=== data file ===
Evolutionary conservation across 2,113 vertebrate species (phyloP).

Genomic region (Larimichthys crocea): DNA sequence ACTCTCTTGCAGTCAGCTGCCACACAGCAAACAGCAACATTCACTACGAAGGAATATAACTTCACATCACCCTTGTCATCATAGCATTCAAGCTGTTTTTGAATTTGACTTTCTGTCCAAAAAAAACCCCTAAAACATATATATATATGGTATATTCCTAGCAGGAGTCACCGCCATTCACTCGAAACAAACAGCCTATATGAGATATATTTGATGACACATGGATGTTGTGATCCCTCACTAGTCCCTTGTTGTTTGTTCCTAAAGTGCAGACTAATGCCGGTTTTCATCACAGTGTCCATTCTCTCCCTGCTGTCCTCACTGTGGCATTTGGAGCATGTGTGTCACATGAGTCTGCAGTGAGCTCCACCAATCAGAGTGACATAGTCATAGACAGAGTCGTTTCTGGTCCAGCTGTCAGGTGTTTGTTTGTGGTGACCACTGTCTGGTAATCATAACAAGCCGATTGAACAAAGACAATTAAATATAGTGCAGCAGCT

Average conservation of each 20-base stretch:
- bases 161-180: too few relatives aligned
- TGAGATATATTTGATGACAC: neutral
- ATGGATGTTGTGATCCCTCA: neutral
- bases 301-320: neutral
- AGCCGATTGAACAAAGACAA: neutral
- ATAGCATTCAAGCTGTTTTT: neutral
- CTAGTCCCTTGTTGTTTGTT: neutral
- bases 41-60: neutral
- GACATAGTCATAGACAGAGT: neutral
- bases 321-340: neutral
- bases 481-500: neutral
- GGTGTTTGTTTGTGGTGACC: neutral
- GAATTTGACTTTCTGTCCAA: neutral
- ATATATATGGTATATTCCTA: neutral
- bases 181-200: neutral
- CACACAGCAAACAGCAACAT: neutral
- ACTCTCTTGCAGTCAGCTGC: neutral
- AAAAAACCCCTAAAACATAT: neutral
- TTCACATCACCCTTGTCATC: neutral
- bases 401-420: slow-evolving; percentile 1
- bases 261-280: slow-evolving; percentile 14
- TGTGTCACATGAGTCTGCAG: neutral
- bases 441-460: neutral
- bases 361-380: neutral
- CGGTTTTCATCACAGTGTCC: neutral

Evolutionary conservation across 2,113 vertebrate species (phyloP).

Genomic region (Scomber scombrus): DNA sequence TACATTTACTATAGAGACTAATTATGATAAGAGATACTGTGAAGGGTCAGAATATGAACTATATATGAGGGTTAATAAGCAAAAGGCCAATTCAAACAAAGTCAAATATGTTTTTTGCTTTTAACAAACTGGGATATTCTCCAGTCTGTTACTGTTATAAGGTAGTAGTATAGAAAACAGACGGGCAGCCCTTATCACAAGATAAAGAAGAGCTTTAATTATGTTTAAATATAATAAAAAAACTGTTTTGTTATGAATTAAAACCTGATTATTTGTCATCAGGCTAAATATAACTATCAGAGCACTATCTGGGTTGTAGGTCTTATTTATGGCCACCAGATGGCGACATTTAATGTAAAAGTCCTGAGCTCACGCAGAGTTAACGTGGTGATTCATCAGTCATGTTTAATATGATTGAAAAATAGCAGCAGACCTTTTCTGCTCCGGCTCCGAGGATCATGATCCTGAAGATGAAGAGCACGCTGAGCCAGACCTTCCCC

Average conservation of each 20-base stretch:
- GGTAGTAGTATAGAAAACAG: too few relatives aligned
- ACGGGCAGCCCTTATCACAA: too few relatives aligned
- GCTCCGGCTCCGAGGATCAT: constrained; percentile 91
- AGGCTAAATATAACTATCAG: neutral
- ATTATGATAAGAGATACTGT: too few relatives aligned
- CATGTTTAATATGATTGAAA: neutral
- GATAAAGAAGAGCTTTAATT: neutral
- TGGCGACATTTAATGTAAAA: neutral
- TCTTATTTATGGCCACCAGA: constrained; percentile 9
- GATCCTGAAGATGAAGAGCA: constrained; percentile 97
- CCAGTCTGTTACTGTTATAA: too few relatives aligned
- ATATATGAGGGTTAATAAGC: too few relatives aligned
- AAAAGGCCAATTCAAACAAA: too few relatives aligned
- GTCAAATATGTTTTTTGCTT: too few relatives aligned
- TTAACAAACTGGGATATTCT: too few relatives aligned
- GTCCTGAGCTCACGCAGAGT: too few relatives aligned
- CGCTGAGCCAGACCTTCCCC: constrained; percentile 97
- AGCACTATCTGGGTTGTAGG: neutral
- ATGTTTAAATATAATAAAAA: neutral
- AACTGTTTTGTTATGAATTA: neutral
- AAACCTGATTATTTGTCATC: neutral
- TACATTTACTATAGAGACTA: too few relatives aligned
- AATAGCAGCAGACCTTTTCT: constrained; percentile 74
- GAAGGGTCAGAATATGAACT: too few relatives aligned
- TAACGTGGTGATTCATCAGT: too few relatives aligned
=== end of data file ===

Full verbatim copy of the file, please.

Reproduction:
Evolutionary conservation across 2,113 vertebrate species (phyloP).

Genomic region (Larimichthys crocea): DNA sequence ACTCTCTTGCAGTCAGCTGCCACACAGCAAACAGCAACATTCACTACGAAGGAATATAACTTCACATCACCCTTGTCATCATAGCATTCAAGCTGTTTTTGAATTTGACTTTCTGTCCAAAAAAAACCCCTAAAACATATATATATATGGTATATTCCTAGCAGGAGTCACCGCCATTCACTCGAAACAAACAGCCTATATGAGATATATTTGATGACACATGGATGTTGTGATCCCTCACTAGTCCCTTGTTGTTTGTTCCTAAAGTGCAGACTAATGCCGGTTTTCATCACAGTGTCCATTCTCTCCCTGCTGTCCTCACTGTGGCATTTGGAGCATGTGTGTCACATGAGTCTGCAGTGAGCTCCACCAATCAGAGTGACATAGTCATAGACAGAGTCGTTTCTGGTCCAGCTGTCAGGTGTTTGTTTGTGGTGACCACTGTCTGGTAATCATAACAAGCCGATTGAACAAAGACAATTAAATATAGTGCAGCAGCT

Average conservation of each 20-base stretch:
- bases 161-180: too few relatives aligned
- TGAGATATATTTGATGACAC: neutral
- ATGGATGTTGTGATCCCTCA: neutral
- bases 301-320: neutral
- AGCCGATTGAACAAAGACAA: neutral
- ATAGCATTCAAGCTGTTTTT: neutral
- CTAGTCCCTTGTTGTTTGTT: neutral
- bases 41-60: neutral
- GACATAGTCATAGACAGAGT: neutral
- bases 321-340: neutral
- bases 481-500: neutral
- GGTGTTTGTTTGTGGTGACC: neutral
- GAATTTGACTTTCTGTCCAA: neutral
- ATATATATGGTATATTCCTA: neutral
- bases 181-200: neutral
- CACACAGCAAACAGCAACAT: neutral
- ACTCTCTTGCAGTCAGCTGC: neutral
- AAAAAACCCCTAAAACATAT: neutral
- TTCACATCACCCTTGTCATC: neutral
- bases 401-420: slow-evolving; percentile 1
- bases 261-280: slow-evolving; percentile 14
- TGTGTCACATGAGTCTGCAG: neutral
- bases 441-460: neutral
- bases 361-380: neutral
- CGGTTTTCATCACAGTGTCC: neutral

Evolutionary conservation across 2,113 vertebrate species (phyloP).

Genomic region (Scomber scombrus): DNA sequence TACATTTACTATAGAGACTAATTATGATAAGAGATACTGTGAAGGGTCAGAATATGAACTATATATGAGGGTTAATAAGCAAAAGGCCAATTCAAACAAAGTCAAATATGTTTTTTGCTTTTAACAAACTGGGATATTCTCCAGTCTGTTACTGTTATAAGGTAGTAGTATAGAAAACAGACGGGCAGCCCTTATCACAAGATAAAGAAGAGCTTTAATTATGTTTAAATATAATAAAAAAACTGTTTTGTTATGAATTAAAACCTGATTATTTGTCATCAGGCTAAATATAACTATCAGAGCACTATCTGGGTTGTAGGTCTTATTTATGGCCACCAGATGGCGACATTTAATGTAAAAGTCCTGAGCTCACGCAGAGTTAACGTGGTGATTCATCAGTCATGTTTAATATGATTGAAAAATAGCAGCAGACCTTTTCTGCTCCGGCTCCGAGGATCATGATCCTGAAGATGAAGAGCACGCTGAGCCAGACCTTCCCC

Average conservation of each 20-base stretch:
- GGTAGTAGTATAGAAAACAG: too few relatives aligned
- ACGGGCAGCCCTTATCACAA: too few relatives aligned
- GCTCCGGCTCCGAGGATCAT: constrained; percentile 91
- AGGCTAAATATAACTATCAG: neutral
- ATTATGATAAGAGATACTGT: too few relatives aligned
- CATGTTTAATATGATTGAAA: neutral
- GATAAAGAAGAGCTTTAATT: neutral
- TGGCGACATTTAATGTAAAA: neutral
- TCTTATTTATGGCCACCAGA: constrained; percentile 9
- GATCCTGAAGATGAAGAGCA: constrained; percentile 97
- CCAGTCTGTTACTGTTATAA: too few relatives aligned
- ATATATGAGGGTTAATAAGC: too few relatives aligned
- AAAAGGCCAATTCAAACAAA: too few relatives aligned
- GTCAAATATGTTTTTTGCTT: too few relatives aligned
- TTAACAAACTGGGATATTCT: too few relatives aligned
- GTCCTGAGCTCACGCAGAGT: too few relatives aligned
- CGCTGAGCCAGACCTTCCCC: constrained; percentile 97
- AGCACTATCTGGGTTGTAGG: neutral
- ATGTTTAAATATAATAAAAA: neutral
- AACTGTTTTGTTATGAATTA: neutral
- AAACCTGATTATTTGTCATC: neutral
- TACATTTACTATAGAGACTA: too few relatives aligned
- AATAGCAGCAGACCTTTTCT: constrained; percentile 74
- GAAGGGTCAGAATATGAACT: too few relatives aligned
- TAACGTGGTGATTCATCAGT: too few relatives aligned